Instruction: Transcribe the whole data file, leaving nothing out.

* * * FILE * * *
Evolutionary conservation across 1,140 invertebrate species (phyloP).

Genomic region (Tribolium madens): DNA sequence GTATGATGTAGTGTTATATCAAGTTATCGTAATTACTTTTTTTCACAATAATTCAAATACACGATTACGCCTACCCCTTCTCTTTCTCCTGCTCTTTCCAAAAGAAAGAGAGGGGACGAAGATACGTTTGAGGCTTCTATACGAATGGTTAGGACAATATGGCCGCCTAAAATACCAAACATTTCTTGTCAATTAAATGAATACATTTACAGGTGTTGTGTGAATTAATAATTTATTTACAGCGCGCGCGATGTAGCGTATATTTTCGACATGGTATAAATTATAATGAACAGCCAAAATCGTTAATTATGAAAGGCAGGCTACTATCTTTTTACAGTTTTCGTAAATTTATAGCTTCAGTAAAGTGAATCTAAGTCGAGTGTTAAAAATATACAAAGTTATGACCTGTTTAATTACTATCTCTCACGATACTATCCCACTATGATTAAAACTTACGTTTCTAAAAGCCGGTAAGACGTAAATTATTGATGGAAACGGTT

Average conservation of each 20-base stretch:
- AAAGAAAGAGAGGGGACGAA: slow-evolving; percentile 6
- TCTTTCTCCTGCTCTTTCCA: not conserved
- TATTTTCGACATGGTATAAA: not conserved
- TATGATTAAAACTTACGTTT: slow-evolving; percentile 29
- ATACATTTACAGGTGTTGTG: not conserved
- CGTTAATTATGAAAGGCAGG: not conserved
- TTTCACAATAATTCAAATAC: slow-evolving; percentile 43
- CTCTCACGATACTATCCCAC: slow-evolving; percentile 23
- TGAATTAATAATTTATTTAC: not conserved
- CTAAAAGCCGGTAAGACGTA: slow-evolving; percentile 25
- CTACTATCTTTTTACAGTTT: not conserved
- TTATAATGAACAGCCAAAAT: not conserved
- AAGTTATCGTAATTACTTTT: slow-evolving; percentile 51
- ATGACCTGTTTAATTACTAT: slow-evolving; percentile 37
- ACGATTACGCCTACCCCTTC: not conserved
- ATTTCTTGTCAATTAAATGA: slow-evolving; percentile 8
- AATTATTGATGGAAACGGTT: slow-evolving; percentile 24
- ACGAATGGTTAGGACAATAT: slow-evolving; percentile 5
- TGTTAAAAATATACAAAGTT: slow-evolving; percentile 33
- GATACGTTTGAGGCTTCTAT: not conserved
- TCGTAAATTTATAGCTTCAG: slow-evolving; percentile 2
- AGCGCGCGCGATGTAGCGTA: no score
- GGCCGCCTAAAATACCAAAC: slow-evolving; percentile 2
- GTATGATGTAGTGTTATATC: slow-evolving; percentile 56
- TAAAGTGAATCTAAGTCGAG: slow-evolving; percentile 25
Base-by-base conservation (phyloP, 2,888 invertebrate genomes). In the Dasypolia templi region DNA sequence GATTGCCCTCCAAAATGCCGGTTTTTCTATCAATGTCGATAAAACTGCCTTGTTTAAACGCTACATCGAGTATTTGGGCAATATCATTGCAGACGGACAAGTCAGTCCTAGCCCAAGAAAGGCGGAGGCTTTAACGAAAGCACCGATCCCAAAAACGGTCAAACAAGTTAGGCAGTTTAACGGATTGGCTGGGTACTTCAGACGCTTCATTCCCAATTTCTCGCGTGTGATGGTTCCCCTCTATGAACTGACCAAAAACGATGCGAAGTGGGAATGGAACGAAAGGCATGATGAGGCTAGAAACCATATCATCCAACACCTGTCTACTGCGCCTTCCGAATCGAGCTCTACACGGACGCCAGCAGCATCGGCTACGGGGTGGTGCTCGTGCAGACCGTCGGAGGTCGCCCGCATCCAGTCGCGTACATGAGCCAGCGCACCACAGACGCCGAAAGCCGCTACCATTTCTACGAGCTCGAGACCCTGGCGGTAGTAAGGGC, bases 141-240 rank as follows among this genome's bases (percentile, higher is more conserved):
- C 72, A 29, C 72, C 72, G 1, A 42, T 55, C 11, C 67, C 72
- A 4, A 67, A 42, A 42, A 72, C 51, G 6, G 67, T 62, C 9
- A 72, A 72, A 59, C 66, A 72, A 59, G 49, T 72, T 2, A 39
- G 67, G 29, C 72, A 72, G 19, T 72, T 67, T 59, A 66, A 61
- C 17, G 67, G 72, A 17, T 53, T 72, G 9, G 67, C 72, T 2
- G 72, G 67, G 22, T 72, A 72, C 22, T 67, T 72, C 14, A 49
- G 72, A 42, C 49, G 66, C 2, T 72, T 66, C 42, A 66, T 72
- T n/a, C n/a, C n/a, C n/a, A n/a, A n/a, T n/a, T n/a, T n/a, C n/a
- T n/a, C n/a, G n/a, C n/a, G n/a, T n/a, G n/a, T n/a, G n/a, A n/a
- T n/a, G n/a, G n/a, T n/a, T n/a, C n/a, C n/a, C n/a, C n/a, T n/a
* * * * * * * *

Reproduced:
Evolutionary conservation across 1,140 invertebrate species (phyloP).

Genomic region (Tribolium madens): DNA sequence GTATGATGTAGTGTTATATCAAGTTATCGTAATTACTTTTTTTCACAATAATTCAAATACACGATTACGCCTACCCCTTCTCTTTCTCCTGCTCTTTCCAAAAGAAAGAGAGGGGACGAAGATACGTTTGAGGCTTCTATACGAATGGTTAGGACAATATGGCCGCCTAAAATACCAAACATTTCTTGTCAATTAAATGAATACATTTACAGGTGTTGTGTGAATTAATAATTTATTTACAGCGCGCGCGATGTAGCGTATATTTTCGACATGGTATAAATTATAATGAACAGCCAAAATCGTTAATTATGAAAGGCAGGCTACTATCTTTTTACAGTTTTCGTAAATTTATAGCTTCAGTAAAGTGAATCTAAGTCGAGTGTTAAAAATATACAAAGTTATGACCTGTTTAATTACTATCTCTCACGATACTATCCCACTATGATTAAAACTTACGTTTCTAAAAGCCGGTAAGACGTAAATTATTGATGGAAACGGTT

Average conservation of each 20-base stretch:
- AAAGAAAGAGAGGGGACGAA: slow-evolving; percentile 6
- TCTTTCTCCTGCTCTTTCCA: not conserved
- TATTTTCGACATGGTATAAA: not conserved
- TATGATTAAAACTTACGTTT: slow-evolving; percentile 29
- ATACATTTACAGGTGTTGTG: not conserved
- CGTTAATTATGAAAGGCAGG: not conserved
- TTTCACAATAATTCAAATAC: slow-evolving; percentile 43
- CTCTCACGATACTATCCCAC: slow-evolving; percentile 23
- TGAATTAATAATTTATTTAC: not conserved
- CTAAAAGCCGGTAAGACGTA: slow-evolving; percentile 25
- CTACTATCTTTTTACAGTTT: not conserved
- TTATAATGAACAGCCAAAAT: not conserved
- AAGTTATCGTAATTACTTTT: slow-evolving; percentile 51
- ATGACCTGTTTAATTACTAT: slow-evolving; percentile 37
- ACGATTACGCCTACCCCTTC: not conserved
- ATTTCTTGTCAATTAAATGA: slow-evolving; percentile 8
- AATTATTGATGGAAACGGTT: slow-evolving; percentile 24
- ACGAATGGTTAGGACAATAT: slow-evolving; percentile 5
- TGTTAAAAATATACAAAGTT: slow-evolving; percentile 33
- GATACGTTTGAGGCTTCTAT: not conserved
- TCGTAAATTTATAGCTTCAG: slow-evolving; percentile 2
- AGCGCGCGCGATGTAGCGTA: no score
- GGCCGCCTAAAATACCAAAC: slow-evolving; percentile 2
- GTATGATGTAGTGTTATATC: slow-evolving; percentile 56
- TAAAGTGAATCTAAGTCGAG: slow-evolving; percentile 25
Base-by-base conservation (phyloP, 2,888 invertebrate genomes). In the Dasypolia templi region DNA sequence GATTGCCCTCCAAAATGCCGGTTTTTCTATCAATGTCGATAAAACTGCCTTGTTTAAACGCTACATCGAGTATTTGGGCAATATCATTGCAGACGGACAAGTCAGTCCTAGCCCAAGAAAGGCGGAGGCTTTAACGAAAGCACCGATCCCAAAAACGGTCAAACAAGTTAGGCAGTTTAACGGATTGGCTGGGTACTTCAGACGCTTCATTCCCAATTTCTCGCGTGTGATGGTTCCCCTCTATGAACTGACCAAAAACGATGCGAAGTGGGAATGGAACGAAAGGCATGATGAGGCTAGAAACCATATCATCCAACACCTGTCTACTGCGCCTTCCGAATCGAGCTCTACACGGACGCCAGCAGCATCGGCTACGGGGTGGTGCTCGTGCAGACCGTCGGAGGTCGCCCGCATCCAGTCGCGTACATGAGCCAGCGCACCACAGACGCCGAAAGCCGCTACCATTTCTACGAGCTCGAGACCCTGGCGGTAGTAAGGGC, bases 141-240 rank as follows among this genome's bases (percentile, higher is more conserved):
- C 72, A 29, C 72, C 72, G 1, A 42, T 55, C 11, C 67, C 72
- A 4, A 67, A 42, A 42, A 72, C 51, G 6, G 67, T 62, C 9
- A 72, A 72, A 59, C 66, A 72, A 59, G 49, T 72, T 2, A 39
- G 67, G 29, C 72, A 72, G 19, T 72, T 67, T 59, A 66, A 61
- C 17, G 67, G 72, A 17, T 53, T 72, G 9, G 67, C 72, T 2
- G 72, G 67, G 22, T 72, A 72, C 22, T 67, T 72, C 14, A 49
- G 72, A 42, C 49, G 66, C 2, T 72, T 66, C 42, A 66, T 72
- T n/a, C n/a, C n/a, C n/a, A n/a, A n/a, T n/a, T n/a, T n/a, C n/a
- T n/a, C n/a, G n/a, C n/a, G n/a, T n/a, G n/a, T n/a, G n/a, A n/a
- T n/a, G n/a, G n/a, T n/a, T n/a, C n/a, C n/a, C n/a, C n/a, T n/a